Although many reports have examined the prevalence, causes and outcomes of hyponatraemia, few have focused on hyponatraemia associated with crush syndrome. Oda et al retrospectively analysed eight patients with crush syndrome who were treated in the ICU of a university hospital. Reduced serum sodium concentrations, ranging from 119 to 133 mmol/l, were present in six patients.11 Dönmez et al reported on 20 paediatric patients with crush syndrome, with serum sodium levels of 135.4 and 133 mmol/l in children with one extremity and multiple extremity injuries, respectively, meaning that nearly half of the patients developed hyponatraemia.12 Adams et al recently conducted a prospective, observational study showing that AKI was present in 32% of patients with hyponatraemia.13 However, these three studies all included small numbers of patients. In our study, hyponatraemia was detected in 50.6% of 180 adult patients with crush syndrome on admission, which is higher than that in unselected patients. In a prospective cohort study of 98411 adults, hyponatraemia was seen in 14.5% of patients on initial measurement.3 Another retrospective study including 151486 adults in 77 ICUs showed that the frequency of hyponatraemia in critically ill patients was 17.7%.1
Although the causes of hyponatraemia are varied, from a pathophysiological point of view, hypotonic hyponatraemia is the most common type, which is commonly caused by non-osmotic release of vasopressin.14 This is especially true among patients with crush syndrome. After being crushed and trapped by debris during the earthquake, the victims had severe pain and extreme fear, which stimulated the release of vasopressin. Prolonged compression caused muscle ischaemia, and reperfusion contributed additionally to the injury. The sarcolemma loses its functional integrity, creating intracellular oedema and third-space loss, resulting in intravascular volume depletion,15 which promotes homoeostatic activation of the renin–angiotensin system, vasopressin and the sympathetic nervous system.16 Westermann et al found that vasopressin was significantly increased in patients with multiple trauma.17 In our series, the patients with hyponatraemia had more severe traumatic injury, and hyponatraemia is independently associated with the number of crushed extremities, which reflected more third-space loss and the severity of the hypovolaemic condition. The decrease of urine output in the first 24 h also reflected the impaired ability of the kidney to excrete water, at least partly owing to increased vasopressin.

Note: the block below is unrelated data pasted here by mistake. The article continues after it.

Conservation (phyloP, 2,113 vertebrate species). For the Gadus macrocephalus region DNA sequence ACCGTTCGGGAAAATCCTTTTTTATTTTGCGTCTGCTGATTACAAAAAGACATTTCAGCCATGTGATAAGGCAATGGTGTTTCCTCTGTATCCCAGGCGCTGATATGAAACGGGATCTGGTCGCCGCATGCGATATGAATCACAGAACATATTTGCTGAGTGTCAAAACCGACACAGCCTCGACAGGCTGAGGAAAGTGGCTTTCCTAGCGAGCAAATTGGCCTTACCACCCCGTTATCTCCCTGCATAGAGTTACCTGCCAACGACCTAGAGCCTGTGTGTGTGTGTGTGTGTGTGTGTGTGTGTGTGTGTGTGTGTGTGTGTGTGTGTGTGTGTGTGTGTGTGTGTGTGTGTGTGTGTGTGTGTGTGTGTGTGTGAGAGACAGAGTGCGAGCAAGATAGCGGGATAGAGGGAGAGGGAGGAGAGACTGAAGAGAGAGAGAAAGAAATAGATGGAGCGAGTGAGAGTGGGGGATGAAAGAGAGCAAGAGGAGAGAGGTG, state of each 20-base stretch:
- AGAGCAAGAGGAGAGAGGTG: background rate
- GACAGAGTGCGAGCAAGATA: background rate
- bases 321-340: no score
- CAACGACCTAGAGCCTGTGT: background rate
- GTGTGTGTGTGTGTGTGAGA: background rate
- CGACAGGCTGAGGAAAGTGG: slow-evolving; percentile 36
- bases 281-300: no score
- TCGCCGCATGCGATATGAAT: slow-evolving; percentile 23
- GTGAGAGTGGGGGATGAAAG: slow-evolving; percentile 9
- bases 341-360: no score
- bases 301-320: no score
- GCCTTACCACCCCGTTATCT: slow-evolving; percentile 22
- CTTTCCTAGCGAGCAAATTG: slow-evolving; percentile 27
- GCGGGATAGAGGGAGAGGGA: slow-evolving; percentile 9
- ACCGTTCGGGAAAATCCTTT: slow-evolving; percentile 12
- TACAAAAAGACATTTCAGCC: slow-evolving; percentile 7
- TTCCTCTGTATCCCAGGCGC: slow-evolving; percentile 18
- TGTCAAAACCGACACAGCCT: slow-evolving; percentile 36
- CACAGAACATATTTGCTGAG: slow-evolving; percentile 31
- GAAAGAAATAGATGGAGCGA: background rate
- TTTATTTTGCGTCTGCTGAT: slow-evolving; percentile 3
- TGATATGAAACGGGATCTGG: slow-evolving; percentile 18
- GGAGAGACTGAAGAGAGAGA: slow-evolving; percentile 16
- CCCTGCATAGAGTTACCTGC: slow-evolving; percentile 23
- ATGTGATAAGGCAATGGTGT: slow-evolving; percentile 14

Although time spent under the ruins did not differ between the two groups, we could not exclude the possibility that after being rescued after prolonged periods in the rubble, the victims tended to drink large amounts of water to relieve thirst due to dehydration. It is possible for muscle compartments of a 75 kg adult to lose up to 12 litres of fluid in the first 48 h.18 Therefore, vigorous fluid replacement is imperative to prevent hypovolaemia and acute renal failure.19 Unfortunately, during a large-scale disaster, provision of fluids is more difficult to implement. Although for some victims of the Wenchuan earthquake fluid administration started before extrication from beneath the rubble, the fluid resuscitation was not as vigorous as recommended.4 ,19 Only 10.1% of patients with AKI received fluid infusion of >6000 ml within the first 24 h of their hospitalisation The reasons for this include a shortage of medical supplies and lack of experience in dealing with crush-related AKI.
The same patterns were also reported in the Kobe earthquake20 and the Marmara earthquake.21 In the Kobe earthquake, most of the victims with crush syndrome received only 2000–3000 ml/day of infused fluids during the initial 3 days, and the mean volume of administered fluids was 5109 ml/day in the Marmara earthquake. In this setting, the victims might drink more water or commercial drinks. However, even the commercial sports drinks are hypotonic, with a sodium concentration of only about 18 mmol/l.22 ,23 As a result, victims are prone to develop hyponatraemia owing to a relative excess of hypotonic fluid in conjunction with an underlying condition that impairs the kidney's ability to excrete water.